From American Infrastructure Magazine (Genevieve Smith):
Not many cities can claim their infrastructure was of leading concern from the beginning, but Colorado Springs is one of them. Concrete evidence was left in a time capsule by one of the city’s founding engineers, Edwin W. Sawyer, via documents dated in 1901 which state, “It seems to me that nothing except the lack of water can stop the growth of a city so desirable for residence as this…Our people are becoming aroused to the need of securing at once all the available reservoir sites and water rights…”
Continuing in the same water-conscious spirit as those earlier citizens, three different mayors and at least eight previous city councils have been involved and invested in the planning of the Southern Delivery System, American Infrastructure magazine’s Water Project of the Year.
Awarded for its forward-thinking and comprehensive approach to water management, the regional project will be built in phases through 2040 based on customer demands, and will bring water from Pueblo Reservoir to Colorado Springs and partner communities, Fountain, Security, and Pueblo West.
The project is more than a simple fix for major pipelines that are now over 50-years-old and nearing capacity; Jerry Forte, the current CEO of Colorado Springs Utilities, hopes that this project “will serve as an engine, driving more efficiency, effectiveness, and reliability in our system.”
Phase I, which is now under construction, will transport water from Pueblo Reservoir through approximately 50 miles of underground pipeline, and is on schedule for April 2016. The project is estimated to cost $841 million at completion (thus far, under budget by $156 million)…
The four-part Water Resource Plan, of which the SDS is the major component, includes conservation, non-potable water development, existing system improvements, and major water delivery systems (the SDS itself). After the 2002 drought heightened public awareness of water scarcity, Colorado Springs has been able to make improvements to increase the efficiency of the existing water system before constructing SDS. Today, their per capita residential water use is among the lowest in the region. Colorado Springs also has the second-largest nonpotable water system in the state and has expanded their use of non-potable water in recent years.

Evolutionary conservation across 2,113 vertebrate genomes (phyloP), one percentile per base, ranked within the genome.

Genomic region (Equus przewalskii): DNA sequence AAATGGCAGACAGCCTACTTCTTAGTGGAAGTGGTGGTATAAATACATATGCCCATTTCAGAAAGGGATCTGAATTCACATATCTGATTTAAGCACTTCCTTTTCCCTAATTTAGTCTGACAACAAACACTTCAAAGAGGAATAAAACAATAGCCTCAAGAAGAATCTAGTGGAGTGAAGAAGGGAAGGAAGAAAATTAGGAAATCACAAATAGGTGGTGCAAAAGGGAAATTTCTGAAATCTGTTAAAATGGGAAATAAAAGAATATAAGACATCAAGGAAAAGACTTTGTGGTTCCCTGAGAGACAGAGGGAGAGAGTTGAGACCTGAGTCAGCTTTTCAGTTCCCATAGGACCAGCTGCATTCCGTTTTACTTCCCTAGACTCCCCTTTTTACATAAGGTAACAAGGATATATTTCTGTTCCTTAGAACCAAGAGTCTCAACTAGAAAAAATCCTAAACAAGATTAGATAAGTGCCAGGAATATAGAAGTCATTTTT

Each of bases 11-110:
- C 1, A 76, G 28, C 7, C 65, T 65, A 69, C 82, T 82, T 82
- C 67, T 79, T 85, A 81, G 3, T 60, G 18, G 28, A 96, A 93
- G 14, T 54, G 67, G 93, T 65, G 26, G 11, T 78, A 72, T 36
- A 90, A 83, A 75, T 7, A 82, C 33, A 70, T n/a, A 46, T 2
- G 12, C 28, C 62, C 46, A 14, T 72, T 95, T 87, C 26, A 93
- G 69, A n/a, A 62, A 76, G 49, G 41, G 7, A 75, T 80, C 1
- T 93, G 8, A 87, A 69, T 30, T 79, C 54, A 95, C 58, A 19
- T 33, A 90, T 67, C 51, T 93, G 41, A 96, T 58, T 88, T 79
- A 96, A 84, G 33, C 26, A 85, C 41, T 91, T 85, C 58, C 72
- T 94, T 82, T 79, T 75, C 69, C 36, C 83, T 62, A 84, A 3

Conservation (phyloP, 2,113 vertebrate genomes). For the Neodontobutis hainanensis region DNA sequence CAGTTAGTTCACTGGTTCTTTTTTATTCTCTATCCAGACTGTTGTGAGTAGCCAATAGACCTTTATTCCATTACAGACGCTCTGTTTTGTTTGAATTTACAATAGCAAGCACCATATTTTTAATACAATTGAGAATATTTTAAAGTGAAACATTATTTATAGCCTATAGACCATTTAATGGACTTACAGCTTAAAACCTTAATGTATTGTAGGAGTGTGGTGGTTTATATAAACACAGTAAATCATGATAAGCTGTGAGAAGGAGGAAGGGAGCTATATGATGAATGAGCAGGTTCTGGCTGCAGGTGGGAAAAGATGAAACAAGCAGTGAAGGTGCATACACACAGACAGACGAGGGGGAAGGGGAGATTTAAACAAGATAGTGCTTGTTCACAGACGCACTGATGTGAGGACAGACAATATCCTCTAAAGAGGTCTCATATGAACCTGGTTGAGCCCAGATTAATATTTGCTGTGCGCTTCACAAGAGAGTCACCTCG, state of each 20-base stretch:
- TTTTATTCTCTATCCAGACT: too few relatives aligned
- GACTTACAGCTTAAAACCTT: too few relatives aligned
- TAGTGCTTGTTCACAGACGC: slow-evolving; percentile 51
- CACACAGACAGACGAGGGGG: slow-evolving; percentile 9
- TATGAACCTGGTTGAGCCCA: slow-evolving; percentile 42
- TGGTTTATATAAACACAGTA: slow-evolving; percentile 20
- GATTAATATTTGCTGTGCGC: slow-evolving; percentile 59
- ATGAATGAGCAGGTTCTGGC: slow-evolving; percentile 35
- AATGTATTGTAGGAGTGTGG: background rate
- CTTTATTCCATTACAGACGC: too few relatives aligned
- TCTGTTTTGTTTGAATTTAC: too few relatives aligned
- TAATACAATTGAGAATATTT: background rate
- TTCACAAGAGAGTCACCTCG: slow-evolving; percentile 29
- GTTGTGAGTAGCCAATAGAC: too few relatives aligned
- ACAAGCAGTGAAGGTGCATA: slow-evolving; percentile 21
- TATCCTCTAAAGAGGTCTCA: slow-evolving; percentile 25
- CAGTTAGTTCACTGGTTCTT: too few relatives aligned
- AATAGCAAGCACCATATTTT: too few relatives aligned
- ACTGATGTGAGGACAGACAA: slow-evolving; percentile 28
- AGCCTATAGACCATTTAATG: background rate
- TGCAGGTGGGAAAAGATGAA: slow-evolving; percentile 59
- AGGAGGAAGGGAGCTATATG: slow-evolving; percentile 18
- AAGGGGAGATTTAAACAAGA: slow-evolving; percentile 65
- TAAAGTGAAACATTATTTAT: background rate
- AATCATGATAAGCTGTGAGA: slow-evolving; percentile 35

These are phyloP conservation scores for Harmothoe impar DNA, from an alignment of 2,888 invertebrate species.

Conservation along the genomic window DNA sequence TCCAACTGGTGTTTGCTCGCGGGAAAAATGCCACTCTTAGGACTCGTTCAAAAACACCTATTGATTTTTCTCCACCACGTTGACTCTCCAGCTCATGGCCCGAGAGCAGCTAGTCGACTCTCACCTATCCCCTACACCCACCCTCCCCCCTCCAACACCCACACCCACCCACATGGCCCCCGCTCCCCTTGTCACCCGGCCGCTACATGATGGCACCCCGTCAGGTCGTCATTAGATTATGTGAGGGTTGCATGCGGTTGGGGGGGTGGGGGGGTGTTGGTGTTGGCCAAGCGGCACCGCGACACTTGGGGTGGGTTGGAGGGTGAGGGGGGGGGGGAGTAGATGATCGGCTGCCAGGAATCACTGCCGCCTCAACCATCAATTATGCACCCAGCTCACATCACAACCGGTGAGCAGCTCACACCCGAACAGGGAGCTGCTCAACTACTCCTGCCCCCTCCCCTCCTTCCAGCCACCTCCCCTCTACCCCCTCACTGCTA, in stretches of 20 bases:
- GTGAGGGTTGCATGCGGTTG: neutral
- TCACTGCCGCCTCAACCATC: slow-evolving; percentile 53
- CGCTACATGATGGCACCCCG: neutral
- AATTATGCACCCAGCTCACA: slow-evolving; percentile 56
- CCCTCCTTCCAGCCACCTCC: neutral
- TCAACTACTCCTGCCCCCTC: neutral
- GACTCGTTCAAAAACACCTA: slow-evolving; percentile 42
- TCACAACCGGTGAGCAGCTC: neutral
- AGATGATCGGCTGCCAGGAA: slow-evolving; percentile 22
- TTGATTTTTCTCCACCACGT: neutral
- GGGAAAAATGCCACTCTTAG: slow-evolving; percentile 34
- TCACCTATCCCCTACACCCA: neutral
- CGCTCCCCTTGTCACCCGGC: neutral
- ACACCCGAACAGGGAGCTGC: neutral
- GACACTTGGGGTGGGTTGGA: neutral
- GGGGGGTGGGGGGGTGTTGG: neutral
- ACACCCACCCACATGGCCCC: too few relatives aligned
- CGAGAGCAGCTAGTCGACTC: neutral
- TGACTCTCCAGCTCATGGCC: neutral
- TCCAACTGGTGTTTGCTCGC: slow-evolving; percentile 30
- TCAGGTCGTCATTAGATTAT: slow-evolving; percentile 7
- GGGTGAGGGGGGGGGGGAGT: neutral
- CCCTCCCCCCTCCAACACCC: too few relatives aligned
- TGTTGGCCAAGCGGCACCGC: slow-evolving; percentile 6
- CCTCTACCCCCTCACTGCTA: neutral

Like any other project, this process hasn’t gone without headaches. However, clearing some of these hurdles was no easy feat, including dozens of permits and an Environmental Impact Statement that took almost six years to complete. In order to mitigate concerns that the proposed SDS would cause damage to Fountain Creek and surrounding wetland areas, a significant portion of the $1.4 billion overall cost of the project is a $75 million in wastewater system improvements to help prevent wastewater spills into Fountain Creek, a $50 million payment to the newly formed Fountain Creek Watershed Flood Control and Greenway District; additional payments will be allocated towards various mitigation and flow maintenance programs on Fountain Creek in the future.